The opinion of the court was delivered by: TENNEY
This petition for a writ of habeas corpus was brought by a New York state prisoner seeking release from custody imposed after a conviction upon a jury verdict. Petitioner alleges that his conviction of sexual abuse under N.Y. Penal Law § 130.65(1) (McKinney 1975) was obtained in violation of his constitutional right to due process in that he was convicted of a crime for which he was not indicted and of which he lacked sufficient notice. For the reasons discussed below, the petition is denied.
Petitioner was indicted by a New York County grand jury for rape in the first degree, id. § 130.35, and possession of a weapon. Id. § 265.05. On January 9, 1975, after his trial on both counts of the indictment in New York County Supreme Court, petitioner was convicted of the weapons charge; he does not challenge that conviction. Rather, he alleges that his concurrent conviction of first degree sexual abuse - a crime submitted to the jury as a lesser included offense of rape - was constitutionally invalid on two grounds. First, he argues that because sexual abuse was not a lesser included offense of rape under the facts of the case, he lacked notice of the crime for which he was convicted. Second, he claims that the trial court's decision after summation to submit the charge of sexual abuse to the jury deprived him of the opportunity to defend against the charge.
Although there are serious questions concerning the availability of federal habeas corpus review of petitioner's first assertion of error - i.e., whether a "waiver" or "deliberate by-passing" of state court remedies and procedures has occurred with respect to this claim, see Fay v. Noia, 372 U.S. 391, 438-40, 83 S. Ct. 822, 9 L. Ed. 2d 837 (1963) - these questions need not be answered since the Court finds the first claim to be without merit. At the same time, however, the merits of petitioner's second claim need not be reached because the Court finds that it was not preserved for federal habeas corpus purposes. Any error respecting the timing of the trial court's decision to submit lesser included offenses under the indictment was waived by petitioner's failure to raise an objection at trial. Francis v. Henderson, 425 U.S. 536, 96 S. Ct. 1708, 48 L. Ed. 2d 149 (1976); Estelle v. Williams, 425 U.S. 501, 96 S. Ct. 1691, 48 L. Ed. 2d 126 (1976). Cf. N.Y.Crim.Proc.L. §§ 300.50(1), 470.05(2) (McKinney 1971). Additionally, petitioner's failure to present this claim to the state courts on direct appeal from his conviction constitutes a deliberate bypass of state court procedures sufficient to warrant the denial of habeas corpus relief. Fay v. Noia, supra.
The facts underlying petitioner's conviction are strange and disturbing but the legal issues raised herein necessitate a detailed review of these facts. At trial, the prosecution's chief witness, the victim of the alleged sexual attack, testified in substance as follows: After going out on a second date with petitioner, the complainant invited him into her apartment briefly to say goodnight. After she had rebuffed certain mildly romantic advances and had asked him to leave, the petitioner pulled out a gun; threatened to shoot both her and her dog unless she undressed; proceeded to insert his fingers into her anus and vagina; inserted the barrel of his gun into her vagina and threatened to pull the trigger; pinned her down, masturbated and then tried to have intercourse with her, penetrating slightly, although he was unable to achieve an erection throughout the attack. The defense called no witnesses, relying instead on challenging the complainant's credibility and arguing that no forcible sexual acts had occurred.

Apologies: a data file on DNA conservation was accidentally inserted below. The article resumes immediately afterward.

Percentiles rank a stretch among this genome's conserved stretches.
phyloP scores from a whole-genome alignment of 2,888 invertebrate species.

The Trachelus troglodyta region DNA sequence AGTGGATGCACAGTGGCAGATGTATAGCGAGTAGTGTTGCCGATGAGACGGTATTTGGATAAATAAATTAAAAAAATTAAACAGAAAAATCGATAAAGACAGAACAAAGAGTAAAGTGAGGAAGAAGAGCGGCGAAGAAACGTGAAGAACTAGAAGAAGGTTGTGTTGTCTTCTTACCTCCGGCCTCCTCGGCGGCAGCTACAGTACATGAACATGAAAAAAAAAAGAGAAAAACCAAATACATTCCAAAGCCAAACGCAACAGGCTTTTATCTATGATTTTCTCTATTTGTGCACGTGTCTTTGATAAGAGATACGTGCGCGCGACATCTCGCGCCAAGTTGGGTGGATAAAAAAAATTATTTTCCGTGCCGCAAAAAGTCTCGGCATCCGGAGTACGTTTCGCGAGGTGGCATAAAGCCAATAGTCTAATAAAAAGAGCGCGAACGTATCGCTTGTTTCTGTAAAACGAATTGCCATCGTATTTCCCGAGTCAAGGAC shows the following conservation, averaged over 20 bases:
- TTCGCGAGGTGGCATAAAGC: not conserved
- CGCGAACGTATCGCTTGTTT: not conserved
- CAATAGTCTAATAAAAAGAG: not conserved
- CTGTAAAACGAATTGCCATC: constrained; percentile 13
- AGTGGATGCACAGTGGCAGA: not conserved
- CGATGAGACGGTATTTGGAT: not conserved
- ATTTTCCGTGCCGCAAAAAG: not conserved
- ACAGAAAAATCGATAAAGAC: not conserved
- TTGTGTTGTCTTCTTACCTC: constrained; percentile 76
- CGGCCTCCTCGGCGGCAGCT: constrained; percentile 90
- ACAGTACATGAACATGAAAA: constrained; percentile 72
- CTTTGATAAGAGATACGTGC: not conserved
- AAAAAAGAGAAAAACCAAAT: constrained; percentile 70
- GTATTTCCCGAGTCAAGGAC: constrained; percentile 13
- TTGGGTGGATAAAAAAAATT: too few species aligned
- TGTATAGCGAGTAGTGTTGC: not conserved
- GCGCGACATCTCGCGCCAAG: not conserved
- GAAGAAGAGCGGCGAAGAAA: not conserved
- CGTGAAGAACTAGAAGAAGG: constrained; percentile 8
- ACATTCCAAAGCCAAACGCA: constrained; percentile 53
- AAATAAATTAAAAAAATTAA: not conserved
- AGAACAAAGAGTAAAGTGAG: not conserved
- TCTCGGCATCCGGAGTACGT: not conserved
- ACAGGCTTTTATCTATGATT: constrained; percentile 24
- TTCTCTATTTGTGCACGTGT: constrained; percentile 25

After summations, the trial judge asked the prosecution and defense attorneys whether they wished to have any lesser included offenses submitted to the jury. Defense counsel responded in the negative, but the prosecutor requested submission of attempted rape, N.Y.Penal L.§ 110.00 (McKinney 1975), and sexual abuse in addition to first degree rape. The trial judge agreed, stating "[It] would be my inclination unless you could persuade me otherwise Mr. Lefkowitz [defense counsel]." Trial Transcript at 366. Defense counsel did not take this proffered opportunity to object either to the submission of lesser included offenses or to the timing of the court's decision to submit them but instead stated:
"I can only say to your Honor that submitting lesser charges to the jury in this case as your Honor knows from our worthwhile discussion yesterday morning, I am concerned in this case with the effect of this weapon on the jury, nothing else...." Id. at 367.
Thereupon, the court submitted first degree rape, attempted rape, and first and third degree sexual abuse to the jury.
The record reveals that at no time did defense counsel register surprise or request an opportunity to counter, or address the jury on, the lesser included charges, nor did defense counsel except to the court's charge on these grounds.
The jury was unable to agree upon a verdict as to first degree rape or attempted rape but found the petitioner guilty of first degree sexual abuse and possession of a weapon. At petitioner's sentencing on January 9, 1975, defense counsel moved to set aside the verdict on sexual abuse as unsupported by legally sufficient evidence but raised no other objection to the sexual abuse conviction.
As petitioner concedes, neither of the two claims urged in this proceeding were raised on direct appeal in the state courts. Both the Appellate Division, People v. Mildwoff, 49 A.D.2d 521, 373 N.Y.S.2d 849 (1st Dep't 1975), and the New York Court of Appeals, People v. Mildwoff, 39 N.Y.2d 856, 386 N.Y.S.2d 214, 352 N.E.2d 131 (1976), affirmed ...